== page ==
Vanilla has emerged as a gender-neutral agricultural product with implications for social development in the Pacific Islands. Traditionally women have faced gender-based constraints to participation in agricultural value chains, however, women today are taking an active role in vanilla farming.
The Solomon Islands include some of the most unique and beautiful ecosystems in the world but economic opportunities are limited and are often associated with environmental impacts. The Solomons are the second largest archipelago in the South Pacific with over 992 islands, and a landmass of 28,000km2 spread over 2 million square kilometres of ocean. It is home to a population of nearly 600,000 Melanesians, Polynesians, Micronesians and people from other backgrounds.
Solar-powered batteries are the key to a future without electricity grids for Polynesian countries in the Pacific (Samoa, Cook Islands and Tonga), a study has found.
The study is funded by the New Zealand Institute for Pacific Research (NZIPR) to assess the feasibility of a low-cost, energy future – titled ‘Polynesian pathways to a future without electricity grids’
As noted by the United Nations Sustainable Development Goals, access to affordable clean energy has been recognised as being a vital component of sustainable development. All sectors of society need access to electricity, ranging from businesses and infrastructure to families in their homes. In the Pacific, an increasing awareness of the benefits of renewable energy has seen a growth in the use of solar PV, wind, biogas, and hydro for those countries with water resources.
During the last three months (March-June 2018) the project has hosted a series of significant engagement events in Apia, Suva and Auckland. These have brought stakeholders and researchers together to share expertise and experience in addressing the central question:
How can the churches offer effective leadership in response to violence against women (VAW) in Samoa?
Globally, roughly one in three women experience violence, but in many Pacific societies it is more like two out of three women, according to Professor David Tombs, principal investigator of the research project to strengthen the role of the church as an actor in the prevention of gender-based violence and in support of survivors.
Tourism has been identified as a key economic opportunity for South Pacific nations, both in country and also internationally with entities such as the World Bank focussing upon the need for these smaller nations to develop sustainable tourism that draws upon their rich natural and cultural heritage.
The New Zealand Institute for Pacific Research is funding a major study to assess the feasibility of a Polynesian pathway to a more sustainable, low-cost, energy future without electricity grids. The project is being undertaken by the New Zealand Institute of Economic...
Many of us do not realise just how important vegetable and fruit eating is to our health. In the Pacific, as with other parts of the world, lack of vegetable and fruit eating is a key factor in high rates of diabetes, obesity, and heart disease. This phenomena is...
Tatala le ta’ui a le Atua: Rolling Out the Fine Mat of Scripture Church Responses to Gender-Based Violence Against Women in Samoa: Supporting Church Capacity for Transformative Social Leadership
In 2016, the Samoan Ombudsman, Maiava Iulia Toma, announced a national enquiry into violence against women, and called for churches to be involved in this.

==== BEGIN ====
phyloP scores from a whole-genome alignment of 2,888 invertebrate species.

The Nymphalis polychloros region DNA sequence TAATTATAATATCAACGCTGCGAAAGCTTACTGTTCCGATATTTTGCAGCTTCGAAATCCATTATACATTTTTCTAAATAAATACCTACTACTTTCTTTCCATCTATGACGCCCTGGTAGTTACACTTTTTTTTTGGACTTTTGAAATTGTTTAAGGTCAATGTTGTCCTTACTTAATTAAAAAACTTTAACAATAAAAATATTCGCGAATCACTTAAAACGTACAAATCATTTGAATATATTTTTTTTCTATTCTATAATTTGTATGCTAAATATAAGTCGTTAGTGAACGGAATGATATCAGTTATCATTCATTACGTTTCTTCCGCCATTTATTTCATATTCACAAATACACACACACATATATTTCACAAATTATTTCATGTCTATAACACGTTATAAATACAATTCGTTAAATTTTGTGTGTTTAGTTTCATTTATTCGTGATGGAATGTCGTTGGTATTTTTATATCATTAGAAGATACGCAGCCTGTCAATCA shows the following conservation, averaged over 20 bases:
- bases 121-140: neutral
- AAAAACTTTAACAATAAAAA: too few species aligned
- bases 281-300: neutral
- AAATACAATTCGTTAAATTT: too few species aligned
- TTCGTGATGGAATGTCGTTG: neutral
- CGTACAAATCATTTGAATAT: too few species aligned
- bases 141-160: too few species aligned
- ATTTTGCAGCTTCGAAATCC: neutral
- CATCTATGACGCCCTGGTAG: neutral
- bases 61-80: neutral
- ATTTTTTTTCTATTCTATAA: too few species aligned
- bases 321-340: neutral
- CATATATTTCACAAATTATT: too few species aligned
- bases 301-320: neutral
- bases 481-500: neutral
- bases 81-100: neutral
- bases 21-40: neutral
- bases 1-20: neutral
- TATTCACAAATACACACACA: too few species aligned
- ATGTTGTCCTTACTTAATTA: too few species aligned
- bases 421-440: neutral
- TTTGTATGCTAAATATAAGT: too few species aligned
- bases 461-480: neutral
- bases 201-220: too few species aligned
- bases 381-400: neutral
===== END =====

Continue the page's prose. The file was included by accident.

This project seeks to strengthen the role of the church as an actor in the prevention of gender-based violence (GBV) and in support of GBV survivors. The one-day conference brought together service providers, policy makers, academics, theological educators and church participants.
Pacific Law, Custom and Constitutionalism Conference, Part I – A conversation between Aotearoa NZ and Samoa: Some reflective comments
A conference was convened entitled “Pacific Law, Custom and Constitutionalism, Part I: A conversation between Aotearoa/NZ and Samoa” at Auckland University from 12-14 February 2018. It was hosted with the generous support of the New Zealand Law Foundation, the New Zealand Institute for Pacific Research (NZIPR), the Gaualofa Trust, the Institute of Professional Legal Studies, the Pacific Lawyers’ Association, the Office of Pasifika Advancement and the School of Public Health and Psychosocial Studies at the Auckland University of Technology (AUT), and the Faculty of Arts and the Faculty of Law at the University of Auckland.
The International Conference on Sustainable Alternatives for Poverty Reduction and Ecological Justice
The International Conference on Sustainable Alternatives for Poverty Reduction and Ecological Justice will be held at: The University of the South Pacific Suva, Fiji 26-29 June, 2018
Tuesday 5th December 2017, 10.00 – 12.00 at the Pacific Fale, Wynard St, University of Auckland. Talofa Lava, Kia Orana, Malo e lelei, Ni sa bula vinaka, fakaalofa lahi atu, Malo ni and Kia ora koutou. The New Zealand Institute for Pacific Research cordially invites...
Labour Markets, Labour Mobility and Policy Options in the Pacific: a critical development debate. https://www.youtube.com/watch?v=VDrjkVY3et0 On the19th October, 2017 the NZIPR hosted a symposium on Labour Mobility in the Fale Pasifika at the University...
A recent seminar is providing a closer look at the Pacific Agreement on Closer Economic Relations Plus (PACER Plus) deal signed by 10 Pacific countries this year.
A book on the life of Mau leader and successful entrepreneur, Ta’isi O.F. Nelson, is retelling Sāmoan history through the lens of one of its most influential pioneers.
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